My mum barely leaves the house unless it's with me, isn't eating, seems to be getting more and more confused day by day, without wanting to sound callous what is it they think they are prolonging her life for?  To add to this the time that I am away from my family is having a detrimental affect.  My son is under healthy young minds as he's attempted to take his own life, he's 14.  My daughter is excessively clingy when I am at home and teary over the slightest thing.  the nurse at hospital said she could look into a carers allowance for me but again without wanting to sound callous I don't want to be my mums carer, and that doesn't mean that I don't care for my mum. I'm just finding the constant ball juggling exhausting.

    Sorry to sound so nasty and cruel I love my mum to pieces but when will it end x

  • Hi 

    Treatment and options are such a personal thing. It's completely up to your mother whilst she is still capable of making such decisions. I understand what you mean by "just drawing out the process". Incurable cancer is a journey and although you are told you're going to die when that happens is really anyone's guess, they can give a prognosis but it's not gospel.

    If your Mum does not want the Hormone treatment she is within her right not to have it but it's something she needs to decide upon. From our personal experience with the hormone treatment doesn't actually make a whole lot of difference on its own, it needs to be along side radiotherapy really. In my opinion and this is completely my opinion it seems to be something Oncologists prescribe as an "end stage" treatment to almost act as a placebo to show they are offering "treatment". But as your Mum is Palliative like mine everything they do from now on is for the benefit of quality of life and symptom control and once your hospice palliative care is in place it's worth having an open frank conversation with them as they're very helpful.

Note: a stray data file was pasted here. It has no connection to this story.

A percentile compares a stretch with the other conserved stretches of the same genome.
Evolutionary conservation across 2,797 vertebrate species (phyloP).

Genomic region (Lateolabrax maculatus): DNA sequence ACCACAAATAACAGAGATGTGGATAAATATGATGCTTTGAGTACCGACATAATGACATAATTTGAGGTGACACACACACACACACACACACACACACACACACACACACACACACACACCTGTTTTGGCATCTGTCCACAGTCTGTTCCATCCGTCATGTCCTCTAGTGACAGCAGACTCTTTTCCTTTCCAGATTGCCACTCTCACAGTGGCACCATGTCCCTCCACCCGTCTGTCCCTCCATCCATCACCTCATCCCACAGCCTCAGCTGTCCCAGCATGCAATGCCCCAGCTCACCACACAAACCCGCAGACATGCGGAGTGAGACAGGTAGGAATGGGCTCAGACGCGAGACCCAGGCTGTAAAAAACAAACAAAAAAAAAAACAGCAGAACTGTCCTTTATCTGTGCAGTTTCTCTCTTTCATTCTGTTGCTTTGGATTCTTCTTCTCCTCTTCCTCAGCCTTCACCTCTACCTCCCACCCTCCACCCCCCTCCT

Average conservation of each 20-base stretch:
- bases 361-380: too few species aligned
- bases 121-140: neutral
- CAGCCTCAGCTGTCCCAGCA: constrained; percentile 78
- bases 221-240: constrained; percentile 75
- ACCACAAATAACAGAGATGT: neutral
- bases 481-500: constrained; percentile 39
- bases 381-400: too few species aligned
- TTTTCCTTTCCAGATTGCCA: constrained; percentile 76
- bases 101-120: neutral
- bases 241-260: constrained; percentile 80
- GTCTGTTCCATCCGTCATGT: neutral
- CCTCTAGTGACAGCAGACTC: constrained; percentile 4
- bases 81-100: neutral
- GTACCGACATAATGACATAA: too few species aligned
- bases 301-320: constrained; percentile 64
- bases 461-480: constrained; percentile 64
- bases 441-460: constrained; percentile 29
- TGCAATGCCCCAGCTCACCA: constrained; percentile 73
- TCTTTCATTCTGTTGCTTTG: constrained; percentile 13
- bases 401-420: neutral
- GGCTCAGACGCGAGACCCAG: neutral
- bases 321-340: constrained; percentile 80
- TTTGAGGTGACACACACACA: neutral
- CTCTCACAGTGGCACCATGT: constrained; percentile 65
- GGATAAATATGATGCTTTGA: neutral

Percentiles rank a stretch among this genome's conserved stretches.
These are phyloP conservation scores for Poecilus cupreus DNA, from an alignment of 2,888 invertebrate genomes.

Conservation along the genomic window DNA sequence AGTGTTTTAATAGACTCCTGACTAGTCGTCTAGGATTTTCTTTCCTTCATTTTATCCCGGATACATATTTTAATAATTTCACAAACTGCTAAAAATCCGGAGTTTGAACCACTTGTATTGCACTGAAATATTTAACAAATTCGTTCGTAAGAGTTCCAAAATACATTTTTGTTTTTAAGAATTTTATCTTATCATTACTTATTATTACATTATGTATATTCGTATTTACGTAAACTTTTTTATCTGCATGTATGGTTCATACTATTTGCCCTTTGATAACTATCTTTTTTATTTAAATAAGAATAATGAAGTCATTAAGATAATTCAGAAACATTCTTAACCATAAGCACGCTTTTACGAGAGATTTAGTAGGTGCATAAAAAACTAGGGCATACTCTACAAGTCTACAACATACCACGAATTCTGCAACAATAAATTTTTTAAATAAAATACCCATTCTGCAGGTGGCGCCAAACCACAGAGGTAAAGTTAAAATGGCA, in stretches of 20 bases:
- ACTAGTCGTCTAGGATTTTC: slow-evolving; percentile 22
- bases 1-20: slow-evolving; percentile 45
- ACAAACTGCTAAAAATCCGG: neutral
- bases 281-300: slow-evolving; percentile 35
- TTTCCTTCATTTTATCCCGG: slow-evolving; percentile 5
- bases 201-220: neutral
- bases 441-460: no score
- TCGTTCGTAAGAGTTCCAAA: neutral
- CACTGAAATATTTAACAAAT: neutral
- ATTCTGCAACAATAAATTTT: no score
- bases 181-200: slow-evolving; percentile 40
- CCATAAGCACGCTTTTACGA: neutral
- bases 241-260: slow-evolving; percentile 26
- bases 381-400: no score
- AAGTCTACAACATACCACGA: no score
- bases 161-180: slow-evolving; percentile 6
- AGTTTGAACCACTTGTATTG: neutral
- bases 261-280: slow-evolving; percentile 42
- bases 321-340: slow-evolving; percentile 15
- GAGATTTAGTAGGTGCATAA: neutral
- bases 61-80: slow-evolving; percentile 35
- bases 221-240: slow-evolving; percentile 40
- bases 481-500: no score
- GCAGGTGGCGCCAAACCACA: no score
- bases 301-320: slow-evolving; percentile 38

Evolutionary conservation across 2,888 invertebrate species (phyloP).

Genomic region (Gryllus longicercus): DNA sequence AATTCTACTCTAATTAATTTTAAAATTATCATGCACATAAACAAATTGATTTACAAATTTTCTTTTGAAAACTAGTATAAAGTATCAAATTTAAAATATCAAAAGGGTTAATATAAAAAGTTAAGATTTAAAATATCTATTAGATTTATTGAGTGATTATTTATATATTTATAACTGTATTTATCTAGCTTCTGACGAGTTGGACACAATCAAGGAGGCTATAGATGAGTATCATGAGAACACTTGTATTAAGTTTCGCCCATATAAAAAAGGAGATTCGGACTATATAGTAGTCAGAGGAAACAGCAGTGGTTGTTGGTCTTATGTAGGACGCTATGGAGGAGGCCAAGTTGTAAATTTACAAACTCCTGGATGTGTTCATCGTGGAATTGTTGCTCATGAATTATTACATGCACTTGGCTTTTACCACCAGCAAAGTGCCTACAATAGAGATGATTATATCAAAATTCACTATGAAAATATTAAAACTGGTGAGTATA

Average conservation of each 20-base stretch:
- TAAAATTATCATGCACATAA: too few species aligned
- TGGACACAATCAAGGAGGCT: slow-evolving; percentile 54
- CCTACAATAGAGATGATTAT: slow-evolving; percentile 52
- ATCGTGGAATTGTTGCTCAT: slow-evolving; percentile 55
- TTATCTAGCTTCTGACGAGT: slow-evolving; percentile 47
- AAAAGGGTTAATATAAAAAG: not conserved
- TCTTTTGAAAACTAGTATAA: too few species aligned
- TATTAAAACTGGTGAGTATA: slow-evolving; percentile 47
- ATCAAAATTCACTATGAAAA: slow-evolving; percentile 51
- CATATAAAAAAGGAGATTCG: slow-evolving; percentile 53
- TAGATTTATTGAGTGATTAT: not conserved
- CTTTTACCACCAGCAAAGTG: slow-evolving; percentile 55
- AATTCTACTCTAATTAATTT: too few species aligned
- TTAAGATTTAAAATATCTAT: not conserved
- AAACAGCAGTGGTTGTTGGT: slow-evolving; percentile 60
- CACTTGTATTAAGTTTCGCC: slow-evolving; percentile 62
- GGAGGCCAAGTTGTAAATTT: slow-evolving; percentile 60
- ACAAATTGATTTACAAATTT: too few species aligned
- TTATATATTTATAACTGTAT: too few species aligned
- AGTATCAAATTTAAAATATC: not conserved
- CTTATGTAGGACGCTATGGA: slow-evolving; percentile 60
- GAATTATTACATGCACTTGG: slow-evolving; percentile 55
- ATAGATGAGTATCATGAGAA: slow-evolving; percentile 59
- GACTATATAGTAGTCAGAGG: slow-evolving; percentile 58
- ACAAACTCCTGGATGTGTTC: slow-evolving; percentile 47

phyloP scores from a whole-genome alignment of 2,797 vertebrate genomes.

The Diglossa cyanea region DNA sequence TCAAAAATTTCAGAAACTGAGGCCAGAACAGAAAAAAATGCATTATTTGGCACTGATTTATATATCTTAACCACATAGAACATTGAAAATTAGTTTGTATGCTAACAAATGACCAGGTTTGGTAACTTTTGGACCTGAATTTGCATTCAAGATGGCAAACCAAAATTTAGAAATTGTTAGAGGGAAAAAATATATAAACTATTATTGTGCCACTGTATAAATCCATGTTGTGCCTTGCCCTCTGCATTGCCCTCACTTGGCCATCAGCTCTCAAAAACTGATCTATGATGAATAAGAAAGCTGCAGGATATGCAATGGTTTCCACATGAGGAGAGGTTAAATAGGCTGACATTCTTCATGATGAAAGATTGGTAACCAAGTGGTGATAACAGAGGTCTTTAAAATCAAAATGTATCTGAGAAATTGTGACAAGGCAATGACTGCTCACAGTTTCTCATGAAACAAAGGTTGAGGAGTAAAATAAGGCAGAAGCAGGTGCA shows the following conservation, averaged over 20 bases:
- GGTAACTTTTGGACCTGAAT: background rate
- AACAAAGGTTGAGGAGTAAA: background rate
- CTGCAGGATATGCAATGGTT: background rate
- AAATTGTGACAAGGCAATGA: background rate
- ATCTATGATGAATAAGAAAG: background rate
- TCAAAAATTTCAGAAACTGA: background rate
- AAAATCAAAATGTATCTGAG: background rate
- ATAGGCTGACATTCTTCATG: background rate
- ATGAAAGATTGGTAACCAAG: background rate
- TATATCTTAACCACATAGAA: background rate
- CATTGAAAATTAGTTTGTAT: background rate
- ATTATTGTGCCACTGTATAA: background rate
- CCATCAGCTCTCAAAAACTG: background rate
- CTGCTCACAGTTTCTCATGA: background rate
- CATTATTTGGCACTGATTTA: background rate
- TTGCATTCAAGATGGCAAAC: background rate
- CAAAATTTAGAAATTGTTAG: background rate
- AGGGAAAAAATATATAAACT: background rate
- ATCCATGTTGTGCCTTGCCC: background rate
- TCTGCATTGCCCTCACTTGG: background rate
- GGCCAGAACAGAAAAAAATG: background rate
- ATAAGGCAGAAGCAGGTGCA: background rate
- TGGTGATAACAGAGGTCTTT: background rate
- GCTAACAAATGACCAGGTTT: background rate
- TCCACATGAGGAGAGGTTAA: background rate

They tried to put the whole carers allowance etc. etc. information on me but it was just not possible for me to become her full time carer, I'm only 27 and have a full time job and rent to pay and carers allowance wouldn't even touch the sides plus my Mum would be devastated if I gave up my carer on her behalf. Your Mum is entitled to an NHS Continuing Healthcare Assessment which will review what care needs to be put in place.

    I still consider myself a carer for my Mum as I care for her at the weekends and go see her most evenings after work but she quite rightly needed someone there 24/7 so we were entitled to a live in carer and double up carers coming in 4 times a day. You have your family to look after so it's not possible to just drop your life and become a full time carer (it also takes a lot from you mentally and physically!).

    In regards to when will it end...well that we never know. It's a journey and although it seems never ending and a mess right now once you have the treatment plan and care plan in place you will see somewhat of a routine form where you can aid in your Mums care and also continue your life but it's not easy unfortunately, it's a horrible disease.


  • FormerMember
    FormerMember in reply to HannyC

    Thank you x